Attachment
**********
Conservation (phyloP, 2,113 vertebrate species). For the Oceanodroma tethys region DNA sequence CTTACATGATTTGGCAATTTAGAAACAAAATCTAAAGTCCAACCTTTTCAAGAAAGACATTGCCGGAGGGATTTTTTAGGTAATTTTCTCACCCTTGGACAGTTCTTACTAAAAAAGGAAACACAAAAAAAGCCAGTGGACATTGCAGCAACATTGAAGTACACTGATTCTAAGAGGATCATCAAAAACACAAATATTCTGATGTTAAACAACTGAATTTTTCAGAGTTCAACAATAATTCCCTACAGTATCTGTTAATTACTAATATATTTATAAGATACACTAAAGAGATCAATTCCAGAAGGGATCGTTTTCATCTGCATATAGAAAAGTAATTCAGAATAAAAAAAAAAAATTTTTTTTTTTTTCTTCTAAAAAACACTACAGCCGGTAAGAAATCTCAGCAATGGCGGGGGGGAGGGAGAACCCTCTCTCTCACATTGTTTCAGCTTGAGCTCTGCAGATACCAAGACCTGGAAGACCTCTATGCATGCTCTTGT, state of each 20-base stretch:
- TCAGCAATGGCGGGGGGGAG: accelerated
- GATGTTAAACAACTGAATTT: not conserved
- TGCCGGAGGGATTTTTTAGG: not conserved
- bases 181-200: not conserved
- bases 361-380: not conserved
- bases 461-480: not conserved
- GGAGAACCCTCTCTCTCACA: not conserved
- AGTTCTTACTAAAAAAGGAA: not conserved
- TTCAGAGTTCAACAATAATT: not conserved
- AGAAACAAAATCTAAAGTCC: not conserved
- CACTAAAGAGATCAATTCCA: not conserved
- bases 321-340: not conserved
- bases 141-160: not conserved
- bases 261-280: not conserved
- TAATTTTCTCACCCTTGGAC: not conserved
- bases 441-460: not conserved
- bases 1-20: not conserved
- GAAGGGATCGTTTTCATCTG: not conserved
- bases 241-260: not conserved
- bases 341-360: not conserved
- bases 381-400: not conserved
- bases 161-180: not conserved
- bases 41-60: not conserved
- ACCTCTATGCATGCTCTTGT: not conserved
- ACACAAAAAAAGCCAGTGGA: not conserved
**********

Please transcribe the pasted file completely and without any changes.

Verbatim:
Conservation (phyloP, 2,113 vertebrate species). For the Oceanodroma tethys region DNA sequence CTTACATGATTTGGCAATTTAGAAACAAAATCTAAAGTCCAACCTTTTCAAGAAAGACATTGCCGGAGGGATTTTTTAGGTAATTTTCTCACCCTTGGACAGTTCTTACTAAAAAAGGAAACACAAAAAAAGCCAGTGGACATTGCAGCAACATTGAAGTACACTGATTCTAAGAGGATCATCAAAAACACAAATATTCTGATGTTAAACAACTGAATTTTTCAGAGTTCAACAATAATTCCCTACAGTATCTGTTAATTACTAATATATTTATAAGATACACTAAAGAGATCAATTCCAGAAGGGATCGTTTTCATCTGCATATAGAAAAGTAATTCAGAATAAAAAAAAAAAATTTTTTTTTTTTTCTTCTAAAAAACACTACAGCCGGTAAGAAATCTCAGCAATGGCGGGGGGGAGGGAGAACCCTCTCTCTCACATTGTTTCAGCTTGAGCTCTGCAGATACCAAGACCTGGAAGACCTCTATGCATGCTCTTGT, state of each 20-base stretch:
- TCAGCAATGGCGGGGGGGAG: accelerated
- GATGTTAAACAACTGAATTT: not conserved
- TGCCGGAGGGATTTTTTAGG: not conserved
- bases 181-200: not conserved
- bases 361-380: not conserved
- bases 461-480: not conserved
- GGAGAACCCTCTCTCTCACA: not conserved
- AGTTCTTACTAAAAAAGGAA: not conserved
- TTCAGAGTTCAACAATAATT: not conserved
- AGAAACAAAATCTAAAGTCC: not conserved
- CACTAAAGAGATCAATTCCA: not conserved
- bases 321-340: not conserved
- bases 141-160: not conserved
- bases 261-280: not conserved
- TAATTTTCTCACCCTTGGAC: not conserved
- bases 441-460: not conserved
- bases 1-20: not conserved
- GAAGGGATCGTTTTCATCTG: not conserved
- bases 241-260: not conserved
- bases 341-360: not conserved
- bases 381-400: not conserved
- bases 161-180: not conserved
- bases 41-60: not conserved
- ACCTCTATGCATGCTCTTGT: not conserved
- ACACAAAAAAAGCCAGTGGA: not conserved